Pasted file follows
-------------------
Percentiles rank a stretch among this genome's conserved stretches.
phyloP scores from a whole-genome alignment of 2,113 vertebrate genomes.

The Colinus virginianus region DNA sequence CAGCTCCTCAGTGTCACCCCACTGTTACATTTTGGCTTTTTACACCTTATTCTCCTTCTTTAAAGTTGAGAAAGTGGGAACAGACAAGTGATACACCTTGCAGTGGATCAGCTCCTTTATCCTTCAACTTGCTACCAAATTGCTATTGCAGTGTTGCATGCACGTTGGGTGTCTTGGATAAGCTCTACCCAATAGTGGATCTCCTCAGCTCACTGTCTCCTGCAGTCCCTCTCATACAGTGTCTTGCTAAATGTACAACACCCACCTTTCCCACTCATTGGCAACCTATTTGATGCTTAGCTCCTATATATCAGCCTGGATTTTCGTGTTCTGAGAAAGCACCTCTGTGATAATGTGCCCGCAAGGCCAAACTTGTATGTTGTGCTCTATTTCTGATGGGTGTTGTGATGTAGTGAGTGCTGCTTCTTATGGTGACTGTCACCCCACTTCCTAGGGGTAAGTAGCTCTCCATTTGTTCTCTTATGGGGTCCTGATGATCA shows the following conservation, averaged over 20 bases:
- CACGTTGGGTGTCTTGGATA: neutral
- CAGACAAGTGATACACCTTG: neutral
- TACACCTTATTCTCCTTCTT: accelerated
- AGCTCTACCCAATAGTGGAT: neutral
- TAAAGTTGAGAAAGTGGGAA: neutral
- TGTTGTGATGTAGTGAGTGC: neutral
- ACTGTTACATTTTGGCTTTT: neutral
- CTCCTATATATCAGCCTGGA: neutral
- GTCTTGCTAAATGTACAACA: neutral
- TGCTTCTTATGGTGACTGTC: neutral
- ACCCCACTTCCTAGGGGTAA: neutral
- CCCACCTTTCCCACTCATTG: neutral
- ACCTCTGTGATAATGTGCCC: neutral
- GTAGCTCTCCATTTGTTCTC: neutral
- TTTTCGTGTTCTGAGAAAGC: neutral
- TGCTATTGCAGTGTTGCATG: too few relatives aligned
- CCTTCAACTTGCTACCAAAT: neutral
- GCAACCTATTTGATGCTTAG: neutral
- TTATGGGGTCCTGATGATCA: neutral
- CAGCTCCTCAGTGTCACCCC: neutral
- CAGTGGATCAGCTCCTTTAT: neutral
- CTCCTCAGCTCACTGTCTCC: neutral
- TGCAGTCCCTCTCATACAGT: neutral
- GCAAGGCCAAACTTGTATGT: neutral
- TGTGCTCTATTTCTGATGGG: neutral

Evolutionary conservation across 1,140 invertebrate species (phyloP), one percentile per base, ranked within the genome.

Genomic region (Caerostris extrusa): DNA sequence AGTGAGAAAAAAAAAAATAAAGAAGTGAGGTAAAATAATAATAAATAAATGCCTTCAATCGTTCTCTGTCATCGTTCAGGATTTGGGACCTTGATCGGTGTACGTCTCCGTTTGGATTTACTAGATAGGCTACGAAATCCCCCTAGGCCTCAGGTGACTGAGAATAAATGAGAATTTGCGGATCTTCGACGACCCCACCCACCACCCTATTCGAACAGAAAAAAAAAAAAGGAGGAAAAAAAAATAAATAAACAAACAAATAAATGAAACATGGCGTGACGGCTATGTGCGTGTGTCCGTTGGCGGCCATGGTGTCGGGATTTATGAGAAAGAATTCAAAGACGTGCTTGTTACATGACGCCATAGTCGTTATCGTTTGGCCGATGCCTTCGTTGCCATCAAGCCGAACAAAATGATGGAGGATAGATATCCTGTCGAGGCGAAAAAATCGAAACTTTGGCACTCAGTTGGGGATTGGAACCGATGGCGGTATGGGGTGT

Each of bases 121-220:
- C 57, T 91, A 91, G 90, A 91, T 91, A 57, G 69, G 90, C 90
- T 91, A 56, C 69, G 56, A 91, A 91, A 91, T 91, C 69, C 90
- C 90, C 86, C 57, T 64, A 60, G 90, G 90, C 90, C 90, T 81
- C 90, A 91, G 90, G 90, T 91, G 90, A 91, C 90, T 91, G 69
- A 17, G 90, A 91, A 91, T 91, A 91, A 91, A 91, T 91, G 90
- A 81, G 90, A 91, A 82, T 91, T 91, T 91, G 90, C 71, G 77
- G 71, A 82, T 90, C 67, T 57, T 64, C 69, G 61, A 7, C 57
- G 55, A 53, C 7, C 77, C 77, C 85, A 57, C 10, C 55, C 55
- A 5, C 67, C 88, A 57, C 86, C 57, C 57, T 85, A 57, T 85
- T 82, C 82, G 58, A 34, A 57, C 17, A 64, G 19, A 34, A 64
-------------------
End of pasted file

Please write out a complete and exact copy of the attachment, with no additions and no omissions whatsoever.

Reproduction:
Percentiles rank a stretch among this genome's conserved stretches.
phyloP scores from a whole-genome alignment of 2,113 vertebrate genomes.

The Colinus virginianus region DNA sequence CAGCTCCTCAGTGTCACCCCACTGTTACATTTTGGCTTTTTACACCTTATTCTCCTTCTTTAAAGTTGAGAAAGTGGGAACAGACAAGTGATACACCTTGCAGTGGATCAGCTCCTTTATCCTTCAACTTGCTACCAAATTGCTATTGCAGTGTTGCATGCACGTTGGGTGTCTTGGATAAGCTCTACCCAATAGTGGATCTCCTCAGCTCACTGTCTCCTGCAGTCCCTCTCATACAGTGTCTTGCTAAATGTACAACACCCACCTTTCCCACTCATTGGCAACCTATTTGATGCTTAGCTCCTATATATCAGCCTGGATTTTCGTGTTCTGAGAAAGCACCTCTGTGATAATGTGCCCGCAAGGCCAAACTTGTATGTTGTGCTCTATTTCTGATGGGTGTTGTGATGTAGTGAGTGCTGCTTCTTATGGTGACTGTCACCCCACTTCCTAGGGGTAAGTAGCTCTCCATTTGTTCTCTTATGGGGTCCTGATGATCA shows the following conservation, averaged over 20 bases:
- CACGTTGGGTGTCTTGGATA: neutral
- CAGACAAGTGATACACCTTG: neutral
- TACACCTTATTCTCCTTCTT: accelerated
- AGCTCTACCCAATAGTGGAT: neutral
- TAAAGTTGAGAAAGTGGGAA: neutral
- TGTTGTGATGTAGTGAGTGC: neutral
- ACTGTTACATTTTGGCTTTT: neutral
- CTCCTATATATCAGCCTGGA: neutral
- GTCTTGCTAAATGTACAACA: neutral
- TGCTTCTTATGGTGACTGTC: neutral
- ACCCCACTTCCTAGGGGTAA: neutral
- CCCACCTTTCCCACTCATTG: neutral
- ACCTCTGTGATAATGTGCCC: neutral
- GTAGCTCTCCATTTGTTCTC: neutral
- TTTTCGTGTTCTGAGAAAGC: neutral
- TGCTATTGCAGTGTTGCATG: too few relatives aligned
- CCTTCAACTTGCTACCAAAT: neutral
- GCAACCTATTTGATGCTTAG: neutral
- TTATGGGGTCCTGATGATCA: neutral
- CAGCTCCTCAGTGTCACCCC: neutral
- CAGTGGATCAGCTCCTTTAT: neutral
- CTCCTCAGCTCACTGTCTCC: neutral
- TGCAGTCCCTCTCATACAGT: neutral
- GCAAGGCCAAACTTGTATGT: neutral
- TGTGCTCTATTTCTGATGGG: neutral

Evolutionary conservation across 1,140 invertebrate species (phyloP), one percentile per base, ranked within the genome.

Genomic region (Caerostris extrusa): DNA sequence AGTGAGAAAAAAAAAAATAAAGAAGTGAGGTAAAATAATAATAAATAAATGCCTTCAATCGTTCTCTGTCATCGTTCAGGATTTGGGACCTTGATCGGTGTACGTCTCCGTTTGGATTTACTAGATAGGCTACGAAATCCCCCTAGGCCTCAGGTGACTGAGAATAAATGAGAATTTGCGGATCTTCGACGACCCCACCCACCACCCTATTCGAACAGAAAAAAAAAAAAGGAGGAAAAAAAAATAAATAAACAAACAAATAAATGAAACATGGCGTGACGGCTATGTGCGTGTGTCCGTTGGCGGCCATGGTGTCGGGATTTATGAGAAAGAATTCAAAGACGTGCTTGTTACATGACGCCATAGTCGTTATCGTTTGGCCGATGCCTTCGTTGCCATCAAGCCGAACAAAATGATGGAGGATAGATATCCTGTCGAGGCGAAAAAATCGAAACTTTGGCACTCAGTTGGGGATTGGAACCGATGGCGGTATGGGGTGT

Each of bases 121-220:
- C 57, T 91, A 91, G 90, A 91, T 91, A 57, G 69, G 90, C 90
- T 91, A 56, C 69, G 56, A 91, A 91, A 91, T 91, C 69, C 90
- C 90, C 86, C 57, T 64, A 60, G 90, G 90, C 90, C 90, T 81
- C 90, A 91, G 90, G 90, T 91, G 90, A 91, C 90, T 91, G 69
- A 17, G 90, A 91, A 91, T 91, A 91, A 91, A 91, T 91, G 90
- A 81, G 90, A 91, A 82, T 91, T 91, T 91, G 90, C 71, G 77
- G 71, A 82, T 90, C 67, T 57, T 64, C 69, G 61, A 7, C 57
- G 55, A 53, C 7, C 77, C 77, C 85, A 57, C 10, C 55, C 55
- A 5, C 67, C 88, A 57, C 86, C 57, C 57, T 85, A 57, T 85
- T 82, C 82, G 58, A 34, A 57, C 17, A 64, G 19, A 34, A 64